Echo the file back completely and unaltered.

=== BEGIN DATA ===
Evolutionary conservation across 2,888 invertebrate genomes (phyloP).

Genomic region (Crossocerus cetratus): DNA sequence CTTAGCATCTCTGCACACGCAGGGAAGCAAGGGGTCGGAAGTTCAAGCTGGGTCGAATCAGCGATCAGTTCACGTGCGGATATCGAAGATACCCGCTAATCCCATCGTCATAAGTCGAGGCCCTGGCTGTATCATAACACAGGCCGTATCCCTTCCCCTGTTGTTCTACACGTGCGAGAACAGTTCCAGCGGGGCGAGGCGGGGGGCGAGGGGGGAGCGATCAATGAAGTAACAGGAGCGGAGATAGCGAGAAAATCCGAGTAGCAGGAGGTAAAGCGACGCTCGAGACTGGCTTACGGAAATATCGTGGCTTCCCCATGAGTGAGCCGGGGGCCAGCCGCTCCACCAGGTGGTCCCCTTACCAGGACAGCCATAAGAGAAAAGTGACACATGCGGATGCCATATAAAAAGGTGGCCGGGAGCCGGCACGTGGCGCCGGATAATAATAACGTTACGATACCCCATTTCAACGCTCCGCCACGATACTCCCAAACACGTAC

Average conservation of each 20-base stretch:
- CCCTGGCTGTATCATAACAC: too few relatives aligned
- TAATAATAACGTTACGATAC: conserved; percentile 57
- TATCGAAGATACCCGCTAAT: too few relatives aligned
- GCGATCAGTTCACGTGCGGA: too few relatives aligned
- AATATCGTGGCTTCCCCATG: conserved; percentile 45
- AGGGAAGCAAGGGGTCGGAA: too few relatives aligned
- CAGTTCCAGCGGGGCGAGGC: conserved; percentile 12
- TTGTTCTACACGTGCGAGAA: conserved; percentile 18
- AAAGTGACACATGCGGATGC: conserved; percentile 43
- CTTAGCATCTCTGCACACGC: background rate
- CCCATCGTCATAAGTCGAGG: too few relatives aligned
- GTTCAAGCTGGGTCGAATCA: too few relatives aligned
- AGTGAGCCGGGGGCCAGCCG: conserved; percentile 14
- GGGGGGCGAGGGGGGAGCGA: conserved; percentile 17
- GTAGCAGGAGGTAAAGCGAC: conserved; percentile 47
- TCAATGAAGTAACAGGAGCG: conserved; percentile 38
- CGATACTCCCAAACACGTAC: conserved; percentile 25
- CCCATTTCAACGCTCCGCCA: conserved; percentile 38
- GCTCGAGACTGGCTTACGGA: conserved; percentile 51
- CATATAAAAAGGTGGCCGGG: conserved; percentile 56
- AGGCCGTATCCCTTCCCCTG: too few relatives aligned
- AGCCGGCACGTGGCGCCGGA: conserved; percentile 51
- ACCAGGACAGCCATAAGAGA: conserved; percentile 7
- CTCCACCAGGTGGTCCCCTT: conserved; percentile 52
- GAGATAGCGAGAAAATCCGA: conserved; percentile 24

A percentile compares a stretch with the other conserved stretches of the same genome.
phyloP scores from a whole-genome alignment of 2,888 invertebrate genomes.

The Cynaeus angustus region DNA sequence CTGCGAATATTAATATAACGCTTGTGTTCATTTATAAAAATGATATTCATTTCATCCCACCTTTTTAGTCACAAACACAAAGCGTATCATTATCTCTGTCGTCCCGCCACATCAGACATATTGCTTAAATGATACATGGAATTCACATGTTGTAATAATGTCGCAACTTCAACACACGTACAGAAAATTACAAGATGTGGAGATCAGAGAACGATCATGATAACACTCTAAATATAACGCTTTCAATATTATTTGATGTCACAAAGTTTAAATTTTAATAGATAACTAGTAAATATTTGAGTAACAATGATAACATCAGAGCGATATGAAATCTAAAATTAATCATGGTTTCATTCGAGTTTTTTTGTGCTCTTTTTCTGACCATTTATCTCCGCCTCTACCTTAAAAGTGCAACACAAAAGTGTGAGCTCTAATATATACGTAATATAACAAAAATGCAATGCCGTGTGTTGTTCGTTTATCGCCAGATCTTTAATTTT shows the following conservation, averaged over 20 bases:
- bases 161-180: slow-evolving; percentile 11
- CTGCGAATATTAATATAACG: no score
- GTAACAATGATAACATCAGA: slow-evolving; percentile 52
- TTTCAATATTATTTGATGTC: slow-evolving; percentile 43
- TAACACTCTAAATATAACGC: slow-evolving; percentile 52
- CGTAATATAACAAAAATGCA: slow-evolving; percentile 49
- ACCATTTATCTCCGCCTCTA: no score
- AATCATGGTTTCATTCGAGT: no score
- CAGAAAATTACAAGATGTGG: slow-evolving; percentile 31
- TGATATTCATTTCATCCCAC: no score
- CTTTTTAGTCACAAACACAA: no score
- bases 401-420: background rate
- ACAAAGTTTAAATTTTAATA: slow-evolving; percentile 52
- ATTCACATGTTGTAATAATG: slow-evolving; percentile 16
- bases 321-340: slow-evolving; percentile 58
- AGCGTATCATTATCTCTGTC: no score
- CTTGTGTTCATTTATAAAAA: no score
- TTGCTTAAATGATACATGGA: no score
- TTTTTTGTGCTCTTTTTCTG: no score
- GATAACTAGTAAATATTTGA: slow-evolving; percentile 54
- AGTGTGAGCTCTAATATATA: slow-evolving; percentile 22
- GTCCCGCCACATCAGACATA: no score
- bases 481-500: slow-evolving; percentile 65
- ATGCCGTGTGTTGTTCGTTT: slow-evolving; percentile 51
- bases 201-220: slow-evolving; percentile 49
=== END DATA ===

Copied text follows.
Evolutionary conservation across 2,888 invertebrate genomes (phyloP).

Genomic region (Crossocerus cetratus): DNA sequence CTTAGCATCTCTGCACACGCAGGGAAGCAAGGGGTCGGAAGTTCAAGCTGGGTCGAATCAGCGATCAGTTCACGTGCGGATATCGAAGATACCCGCTAATCCCATCGTCATAAGTCGAGGCCCTGGCTGTATCATAACACAGGCCGTATCCCTTCCCCTGTTGTTCTACACGTGCGAGAACAGTTCCAGCGGGGCGAGGCGGGGGGCGAGGGGGGAGCGATCAATGAAGTAACAGGAGCGGAGATAGCGAGAAAATCCGAGTAGCAGGAGGTAAAGCGACGCTCGAGACTGGCTTACGGAAATATCGTGGCTTCCCCATGAGTGAGCCGGGGGCCAGCCGCTCCACCAGGTGGTCCCCTTACCAGGACAGCCATAAGAGAAAAGTGACACATGCGGATGCCATATAAAAAGGTGGCCGGGAGCCGGCACGTGGCGCCGGATAATAATAACGTTACGATACCCCATTTCAACGCTCCGCCACGATACTCCCAAACACGTAC

Average conservation of each 20-base stretch:
- CCCTGGCTGTATCATAACAC: too few relatives aligned
- TAATAATAACGTTACGATAC: conserved; percentile 57
- TATCGAAGATACCCGCTAAT: too few relatives aligned
- GCGATCAGTTCACGTGCGGA: too few relatives aligned
- AATATCGTGGCTTCCCCATG: conserved; percentile 45
- AGGGAAGCAAGGGGTCGGAA: too few relatives aligned
- CAGTTCCAGCGGGGCGAGGC: conserved; percentile 12
- TTGTTCTACACGTGCGAGAA: conserved; percentile 18
- AAAGTGACACATGCGGATGC: conserved; percentile 43
- CTTAGCATCTCTGCACACGC: background rate
- CCCATCGTCATAAGTCGAGG: too few relatives aligned
- GTTCAAGCTGGGTCGAATCA: too few relatives aligned
- AGTGAGCCGGGGGCCAGCCG: conserved; percentile 14
- GGGGGGCGAGGGGGGAGCGA: conserved; percentile 17
- GTAGCAGGAGGTAAAGCGAC: conserved; percentile 47
- TCAATGAAGTAACAGGAGCG: conserved; percentile 38
- CGATACTCCCAAACACGTAC: conserved; percentile 25
- CCCATTTCAACGCTCCGCCA: conserved; percentile 38
- GCTCGAGACTGGCTTACGGA: conserved; percentile 51
- CATATAAAAAGGTGGCCGGG: conserved; percentile 56
- AGGCCGTATCCCTTCCCCTG: too few relatives aligned
- AGCCGGCACGTGGCGCCGGA: conserved; percentile 51
- ACCAGGACAGCCATAAGAGA: conserved; percentile 7
- CTCCACCAGGTGGTCCCCTT: conserved; percentile 52
- GAGATAGCGAGAAAATCCGA: conserved; percentile 24

A percentile compares a stretch with the other conserved stretches of the same genome.
phyloP scores from a whole-genome alignment of 2,888 invertebrate genomes.

The Cynaeus angustus region DNA sequence CTGCGAATATTAATATAACGCTTGTGTTCATTTATAAAAATGATATTCATTTCATCCCACCTTTTTAGTCACAAACACAAAGCGTATCATTATCTCTGTCGTCCCGCCACATCAGACATATTGCTTAAATGATACATGGAATTCACATGTTGTAATAATGTCGCAACTTCAACACACGTACAGAAAATTACAAGATGTGGAGATCAGAGAACGATCATGATAACACTCTAAATATAACGCTTTCAATATTATTTGATGTCACAAAGTTTAAATTTTAATAGATAACTAGTAAATATTTGAGTAACAATGATAACATCAGAGCGATATGAAATCTAAAATTAATCATGGTTTCATTCGAGTTTTTTTGTGCTCTTTTTCTGACCATTTATCTCCGCCTCTACCTTAAAAGTGCAACACAAAAGTGTGAGCTCTAATATATACGTAATATAACAAAAATGCAATGCCGTGTGTTGTTCGTTTATCGCCAGATCTTTAATTTT shows the following conservation, averaged over 20 bases:
- bases 161-180: slow-evolving; percentile 11
- CTGCGAATATTAATATAACG: no score
- GTAACAATGATAACATCAGA: slow-evolving; percentile 52
- TTTCAATATTATTTGATGTC: slow-evolving; percentile 43
- TAACACTCTAAATATAACGC: slow-evolving; percentile 52
- CGTAATATAACAAAAATGCA: slow-evolving; percentile 49
- ACCATTTATCTCCGCCTCTA: no score
- AATCATGGTTTCATTCGAGT: no score
- CAGAAAATTACAAGATGTGG: slow-evolving; percentile 31
- TGATATTCATTTCATCCCAC: no score
- CTTTTTAGTCACAAACACAA: no score
- bases 401-420: background rate
- ACAAAGTTTAAATTTTAATA: slow-evolving; percentile 52
- ATTCACATGTTGTAATAATG: slow-evolving; percentile 16
- bases 321-340: slow-evolving; percentile 58
- AGCGTATCATTATCTCTGTC: no score
- CTTGTGTTCATTTATAAAAA: no score
- TTGCTTAAATGATACATGGA: no score
- TTTTTTGTGCTCTTTTTCTG: no score
- GATAACTAGTAAATATTTGA: slow-evolving; percentile 54
- AGTGTGAGCTCTAATATATA: slow-evolving; percentile 22
- GTCCCGCCACATCAGACATA: no score
- bases 481-500: slow-evolving; percentile 65
- ATGCCGTGTGTTGTTCGTTT: slow-evolving; percentile 51
- bases 201-220: slow-evolving; percentile 49